As Shad gets into the banana slugged hammerhead with boobs ship and goes out into the stars to look for help, he runs across some zany characters and has the briefest of interludes with them before they agree to sign up. There’s Nanelia (Darlanne Fluegel), the daughter of a crazy old cyborg who wants to trap Shad on his spaceship so he can mate with his daughter.
Creepiest dad ever? Yup.
Shad escapes and Nanelia follows along in a different ship. She gets captured by Cayman (Morgan Woodward), a lizard man slaver who agrees to join the cause because he hates Sador. Shad goes on to recruit Space Cowboy (Peppard), a, um, space cowboy who’s name is, literally, “Space Cowboy,” Gelt (Vaughn), the universe’s most deadly assassin who’s made enemies everywhere, five clones who wear white clothes and paint their faces white, and Saint Exim (Danning), a Valkyrie warrior.
Each of these recruitment scenes is over in a flash, and that could work to the film’s advantage if it had any kind of stylistic visual flair, but it doesn’t. Sayles’ script gets a few good lines in here and there, but BATTLE is a film that simply goes from scene to scene, telling its tale with straightforward, flat storytelling.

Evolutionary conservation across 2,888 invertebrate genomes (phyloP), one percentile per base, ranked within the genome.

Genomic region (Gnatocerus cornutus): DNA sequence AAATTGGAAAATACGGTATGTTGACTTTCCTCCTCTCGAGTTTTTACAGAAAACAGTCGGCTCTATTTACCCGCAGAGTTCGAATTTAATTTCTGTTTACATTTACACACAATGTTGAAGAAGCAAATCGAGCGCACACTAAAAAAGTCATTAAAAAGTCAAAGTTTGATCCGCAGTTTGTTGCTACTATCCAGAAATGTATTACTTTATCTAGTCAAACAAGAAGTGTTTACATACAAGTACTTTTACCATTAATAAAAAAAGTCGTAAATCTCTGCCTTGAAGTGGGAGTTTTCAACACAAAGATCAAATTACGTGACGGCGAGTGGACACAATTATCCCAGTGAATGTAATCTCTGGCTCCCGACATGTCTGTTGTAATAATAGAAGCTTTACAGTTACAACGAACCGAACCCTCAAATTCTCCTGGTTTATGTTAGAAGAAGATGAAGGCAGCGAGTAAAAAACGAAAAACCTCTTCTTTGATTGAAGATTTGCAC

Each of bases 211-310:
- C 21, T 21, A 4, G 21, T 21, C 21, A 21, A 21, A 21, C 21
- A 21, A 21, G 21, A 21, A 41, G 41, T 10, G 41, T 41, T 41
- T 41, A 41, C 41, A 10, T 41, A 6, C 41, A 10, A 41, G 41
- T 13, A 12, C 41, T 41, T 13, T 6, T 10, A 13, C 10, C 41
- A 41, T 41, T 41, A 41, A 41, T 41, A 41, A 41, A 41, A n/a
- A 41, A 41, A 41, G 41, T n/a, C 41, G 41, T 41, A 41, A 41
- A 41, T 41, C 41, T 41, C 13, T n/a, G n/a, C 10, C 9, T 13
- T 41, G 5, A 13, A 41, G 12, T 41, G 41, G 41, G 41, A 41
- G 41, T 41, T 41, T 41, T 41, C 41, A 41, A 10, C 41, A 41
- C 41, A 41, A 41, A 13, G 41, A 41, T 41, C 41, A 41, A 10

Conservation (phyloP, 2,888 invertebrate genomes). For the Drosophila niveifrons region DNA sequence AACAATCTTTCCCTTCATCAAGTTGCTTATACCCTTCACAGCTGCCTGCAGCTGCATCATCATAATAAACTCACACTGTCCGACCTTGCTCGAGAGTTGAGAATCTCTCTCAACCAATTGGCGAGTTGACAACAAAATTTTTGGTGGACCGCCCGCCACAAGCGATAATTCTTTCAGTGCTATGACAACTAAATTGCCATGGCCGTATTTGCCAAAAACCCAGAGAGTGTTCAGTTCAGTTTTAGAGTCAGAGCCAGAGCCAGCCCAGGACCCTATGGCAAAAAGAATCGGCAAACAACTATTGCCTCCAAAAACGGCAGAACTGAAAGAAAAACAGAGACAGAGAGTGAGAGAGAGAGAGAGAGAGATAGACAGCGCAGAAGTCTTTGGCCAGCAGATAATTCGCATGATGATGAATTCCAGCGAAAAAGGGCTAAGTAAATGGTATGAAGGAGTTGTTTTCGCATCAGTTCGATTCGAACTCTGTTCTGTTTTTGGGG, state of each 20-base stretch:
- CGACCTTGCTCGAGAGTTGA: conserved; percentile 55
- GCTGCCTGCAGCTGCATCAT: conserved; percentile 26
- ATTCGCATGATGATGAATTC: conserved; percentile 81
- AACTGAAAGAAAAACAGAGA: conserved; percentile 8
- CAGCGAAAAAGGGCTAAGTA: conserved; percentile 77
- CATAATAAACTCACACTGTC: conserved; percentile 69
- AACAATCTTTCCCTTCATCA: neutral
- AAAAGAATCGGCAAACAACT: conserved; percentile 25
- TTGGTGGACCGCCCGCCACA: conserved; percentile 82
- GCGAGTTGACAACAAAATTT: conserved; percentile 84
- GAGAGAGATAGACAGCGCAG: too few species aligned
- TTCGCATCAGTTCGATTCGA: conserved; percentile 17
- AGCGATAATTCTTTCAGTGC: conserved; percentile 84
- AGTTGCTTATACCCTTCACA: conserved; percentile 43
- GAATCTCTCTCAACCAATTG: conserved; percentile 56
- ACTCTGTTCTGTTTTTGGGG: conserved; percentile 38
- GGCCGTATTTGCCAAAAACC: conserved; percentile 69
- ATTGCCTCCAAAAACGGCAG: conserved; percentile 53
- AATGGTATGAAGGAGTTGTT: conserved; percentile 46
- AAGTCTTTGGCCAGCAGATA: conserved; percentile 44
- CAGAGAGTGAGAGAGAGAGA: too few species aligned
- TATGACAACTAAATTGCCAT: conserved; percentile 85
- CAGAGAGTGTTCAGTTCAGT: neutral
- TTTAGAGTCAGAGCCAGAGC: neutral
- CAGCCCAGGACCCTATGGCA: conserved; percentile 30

Another problem is that the film doesn’t take advantage of its actors. It’s sort of amazing to me that Corman could get Peppard, Vaughn, and Saxon to show up for BATTLE but then not take advantage of any of them. Peppard’s job is to look at the ground when he’s talking, take off his hat, and sound like he doesn’t want to do what he’s doing. Vaughn’s job is to sit there in a silly black costume and look like Robert Vaughn. Saxon’s job is to wear silly make-up and make threats. And Danning’s job is to have big boobs and talk about how she loves to fight. If any of this was directed with some skill, it could work, but it doesn’t.